Magellan Diagnostics Recalls Lead Testing Systems That May Give Inaccurate Results

Magellan Diagnostics has recalled its LeadCare Testing Systems because the devices may underestimate blood lead levels and give inaccurate results when processing venous blood samples. Falsely lower test results may lead to improper treatment for lead exposure or poisoning.

The recalled Magellan testing devices were manufactured from September 2013 to now, and were distributed nationwide from September 2014 to the present. More than one million devices have been recalled.

Lead Exposure—No Safe Level

According to the Centers for Disease Control and Prevention (CDC), at least four million U.S. households have children that are exposed to high levels of lead. Lead poisoning is particularly dangerous to infants and young children because their bodies may absorb more lead than adults’ bodies do, and their brains and nervous systems are more vulnerable to the damaging effects of lead. Lead poisoning often occurs with no obvious symptoms, and therefore it frequently goes unrecognized until the health problems are severe.

Children, typically, are exposed to lead from drinking water from corroding plumbing, and from inhaling or ingesting dust from lead-based paint. Lead can also be transmitted through breast milk.

Parker Waichman notes that many inner city children have multiple lead exposure risks, because so many live in older, less-well-maintained buildings where lead pipes and lead paint may be present.

The CDC warns that there is no scientifically accepted safe blood lead level: even a small amount of lead can cause lasting problems for a child. Lead exposure can lead to irreversible problems including lower IQ, learning difficulties, and behavioral problems. Flint, Michigan is dealing with widespread lead poisoning because of the lead contamination of the city’s water. In many cities, older water systems and lead pipes in older buildings—including schools—expose residents to dangerous levels of lead. The Environmental Protection Agency (EPA) recommends that lead in drinking water should be below 15 parts per billion.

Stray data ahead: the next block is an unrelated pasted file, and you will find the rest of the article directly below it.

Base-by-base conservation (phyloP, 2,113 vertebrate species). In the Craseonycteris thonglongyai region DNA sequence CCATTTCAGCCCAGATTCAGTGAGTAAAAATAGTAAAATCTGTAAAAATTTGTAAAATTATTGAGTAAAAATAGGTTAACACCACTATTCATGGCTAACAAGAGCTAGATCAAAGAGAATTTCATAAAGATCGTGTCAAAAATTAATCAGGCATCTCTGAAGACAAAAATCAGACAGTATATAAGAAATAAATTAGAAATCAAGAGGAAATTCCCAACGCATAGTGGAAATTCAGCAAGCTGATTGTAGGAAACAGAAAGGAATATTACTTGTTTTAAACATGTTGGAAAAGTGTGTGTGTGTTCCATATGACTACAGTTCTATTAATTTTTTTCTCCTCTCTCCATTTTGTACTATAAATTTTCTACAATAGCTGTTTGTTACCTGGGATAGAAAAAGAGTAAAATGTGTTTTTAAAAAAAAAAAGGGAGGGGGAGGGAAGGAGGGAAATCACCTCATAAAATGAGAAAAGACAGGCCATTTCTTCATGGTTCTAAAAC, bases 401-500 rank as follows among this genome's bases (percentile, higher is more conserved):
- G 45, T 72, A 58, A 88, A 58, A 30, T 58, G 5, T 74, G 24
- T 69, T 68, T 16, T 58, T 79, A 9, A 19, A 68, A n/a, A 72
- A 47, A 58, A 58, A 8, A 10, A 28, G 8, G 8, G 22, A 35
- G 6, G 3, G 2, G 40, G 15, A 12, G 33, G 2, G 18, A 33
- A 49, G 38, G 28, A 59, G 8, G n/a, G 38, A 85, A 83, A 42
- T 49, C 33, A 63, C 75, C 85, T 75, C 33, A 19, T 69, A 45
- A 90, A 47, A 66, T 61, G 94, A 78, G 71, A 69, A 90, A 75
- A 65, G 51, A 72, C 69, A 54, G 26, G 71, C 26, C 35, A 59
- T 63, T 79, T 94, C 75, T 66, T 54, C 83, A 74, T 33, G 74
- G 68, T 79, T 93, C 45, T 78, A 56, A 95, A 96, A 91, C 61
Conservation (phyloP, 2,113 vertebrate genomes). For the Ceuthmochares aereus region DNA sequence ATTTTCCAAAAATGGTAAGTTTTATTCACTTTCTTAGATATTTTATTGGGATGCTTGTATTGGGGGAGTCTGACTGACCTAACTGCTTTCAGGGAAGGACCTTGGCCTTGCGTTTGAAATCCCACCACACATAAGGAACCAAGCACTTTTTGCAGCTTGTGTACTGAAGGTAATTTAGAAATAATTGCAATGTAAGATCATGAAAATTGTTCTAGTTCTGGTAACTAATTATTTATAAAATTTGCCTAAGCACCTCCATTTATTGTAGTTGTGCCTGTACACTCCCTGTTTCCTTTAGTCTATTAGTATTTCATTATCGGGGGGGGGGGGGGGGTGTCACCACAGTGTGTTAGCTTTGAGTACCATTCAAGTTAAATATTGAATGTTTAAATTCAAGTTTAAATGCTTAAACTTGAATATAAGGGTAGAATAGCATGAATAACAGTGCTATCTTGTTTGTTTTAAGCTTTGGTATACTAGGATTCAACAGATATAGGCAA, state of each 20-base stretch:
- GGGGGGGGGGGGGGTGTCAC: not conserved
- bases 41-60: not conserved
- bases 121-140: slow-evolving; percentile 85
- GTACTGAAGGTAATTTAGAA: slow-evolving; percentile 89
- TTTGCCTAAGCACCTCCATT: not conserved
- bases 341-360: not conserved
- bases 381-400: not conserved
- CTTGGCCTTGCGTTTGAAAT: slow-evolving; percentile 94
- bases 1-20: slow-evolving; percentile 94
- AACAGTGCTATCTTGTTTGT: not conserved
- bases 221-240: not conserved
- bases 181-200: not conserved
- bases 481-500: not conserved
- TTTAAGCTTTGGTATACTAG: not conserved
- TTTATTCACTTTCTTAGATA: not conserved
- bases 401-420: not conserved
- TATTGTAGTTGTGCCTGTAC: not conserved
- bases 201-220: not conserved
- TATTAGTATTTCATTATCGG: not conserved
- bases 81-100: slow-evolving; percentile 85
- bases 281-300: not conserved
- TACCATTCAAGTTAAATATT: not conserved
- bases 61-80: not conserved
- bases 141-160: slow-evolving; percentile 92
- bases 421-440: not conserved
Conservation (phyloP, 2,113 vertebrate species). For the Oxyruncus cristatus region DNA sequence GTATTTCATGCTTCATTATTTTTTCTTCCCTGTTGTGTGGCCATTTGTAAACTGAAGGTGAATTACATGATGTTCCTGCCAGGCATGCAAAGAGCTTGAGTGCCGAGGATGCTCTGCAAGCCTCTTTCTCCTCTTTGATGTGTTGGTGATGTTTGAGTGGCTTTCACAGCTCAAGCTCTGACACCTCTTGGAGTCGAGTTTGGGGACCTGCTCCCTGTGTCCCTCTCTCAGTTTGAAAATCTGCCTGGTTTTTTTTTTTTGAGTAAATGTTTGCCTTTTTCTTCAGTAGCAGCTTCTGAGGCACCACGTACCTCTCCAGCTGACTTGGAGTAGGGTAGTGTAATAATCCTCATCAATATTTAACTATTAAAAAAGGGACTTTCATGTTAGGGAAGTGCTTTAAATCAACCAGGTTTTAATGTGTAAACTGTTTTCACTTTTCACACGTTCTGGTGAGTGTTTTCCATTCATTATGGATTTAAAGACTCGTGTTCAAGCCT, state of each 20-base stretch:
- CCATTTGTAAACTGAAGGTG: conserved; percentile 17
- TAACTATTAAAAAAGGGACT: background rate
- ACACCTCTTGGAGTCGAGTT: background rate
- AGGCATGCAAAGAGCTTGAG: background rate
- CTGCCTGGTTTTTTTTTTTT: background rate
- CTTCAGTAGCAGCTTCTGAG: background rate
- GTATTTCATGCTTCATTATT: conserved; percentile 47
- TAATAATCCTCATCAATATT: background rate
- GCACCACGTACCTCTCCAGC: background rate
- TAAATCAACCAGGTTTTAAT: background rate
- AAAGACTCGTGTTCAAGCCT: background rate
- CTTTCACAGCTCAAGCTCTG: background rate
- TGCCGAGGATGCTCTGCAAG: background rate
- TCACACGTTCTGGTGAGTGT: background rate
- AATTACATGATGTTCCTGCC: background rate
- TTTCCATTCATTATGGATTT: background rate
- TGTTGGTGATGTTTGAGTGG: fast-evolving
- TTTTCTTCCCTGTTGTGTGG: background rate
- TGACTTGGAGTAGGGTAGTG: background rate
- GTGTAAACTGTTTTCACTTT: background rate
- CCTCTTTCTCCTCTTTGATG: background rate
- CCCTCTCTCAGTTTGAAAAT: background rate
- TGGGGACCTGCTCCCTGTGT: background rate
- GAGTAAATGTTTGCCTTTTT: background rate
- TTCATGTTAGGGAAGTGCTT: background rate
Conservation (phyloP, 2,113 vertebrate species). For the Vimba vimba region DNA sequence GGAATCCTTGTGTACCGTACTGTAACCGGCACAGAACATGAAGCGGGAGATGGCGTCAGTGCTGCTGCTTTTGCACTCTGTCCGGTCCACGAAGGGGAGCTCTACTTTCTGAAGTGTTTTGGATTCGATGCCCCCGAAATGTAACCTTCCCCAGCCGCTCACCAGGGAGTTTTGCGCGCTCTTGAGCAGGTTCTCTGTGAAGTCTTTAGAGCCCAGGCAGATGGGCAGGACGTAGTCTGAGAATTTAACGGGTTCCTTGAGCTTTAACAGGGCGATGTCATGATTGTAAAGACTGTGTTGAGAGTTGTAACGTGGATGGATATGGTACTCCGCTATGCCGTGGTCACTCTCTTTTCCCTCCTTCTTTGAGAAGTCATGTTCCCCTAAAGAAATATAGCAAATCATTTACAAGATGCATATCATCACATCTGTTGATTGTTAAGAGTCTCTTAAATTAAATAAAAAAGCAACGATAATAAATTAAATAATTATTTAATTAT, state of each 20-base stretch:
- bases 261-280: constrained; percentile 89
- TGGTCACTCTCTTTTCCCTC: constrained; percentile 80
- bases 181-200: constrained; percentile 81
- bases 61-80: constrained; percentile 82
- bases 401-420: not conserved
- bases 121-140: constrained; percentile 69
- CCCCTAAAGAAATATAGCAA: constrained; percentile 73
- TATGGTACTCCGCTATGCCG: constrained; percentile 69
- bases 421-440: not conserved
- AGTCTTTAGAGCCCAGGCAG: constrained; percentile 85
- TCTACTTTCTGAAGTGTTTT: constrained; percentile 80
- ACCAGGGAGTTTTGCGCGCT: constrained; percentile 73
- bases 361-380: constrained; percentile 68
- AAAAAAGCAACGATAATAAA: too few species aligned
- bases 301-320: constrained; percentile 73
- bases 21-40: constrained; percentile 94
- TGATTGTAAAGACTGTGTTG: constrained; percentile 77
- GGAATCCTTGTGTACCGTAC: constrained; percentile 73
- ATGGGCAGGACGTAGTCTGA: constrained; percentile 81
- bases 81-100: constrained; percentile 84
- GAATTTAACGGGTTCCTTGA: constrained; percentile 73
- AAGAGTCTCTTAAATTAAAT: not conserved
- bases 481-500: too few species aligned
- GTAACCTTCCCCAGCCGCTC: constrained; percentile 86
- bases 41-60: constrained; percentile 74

The city of Flint, Michigan is still struggling with a drinking water crisis that began in 2013 when the city switched its water source in an effort to save money. But when the highly corrosive Flint River water was introduced into the city’s water system, it corroded the city’s iron water mains, turning the water brown and exposing residents to lead. CNN reports that the water was not being treated with an anti-corrosive agent, as required by federal law.

In late 2015, Flint switched back to Lake Huron water, but lead levels are still unacceptable and scores of residents, in particular children, has experienced health problems from drinking, cooking with, and bathing in the contaminated water.

Residents are pressing the state to assume the cost of replacing the city’s old pipes—Flint’s mayor says this could cost up to $1.5 billion. Residents also want a fund set up to cover the health and developmental impact on children.

The results of lead exposure cannot be reversed and many Flint children will need medical and educational support services for many years to come.

Importance of Accurate Lead Testing

Accurate blood level lead test results are important for protecting people, especially children, from lead exposure. Therefore the CDC recommends that health care providers re-test patients: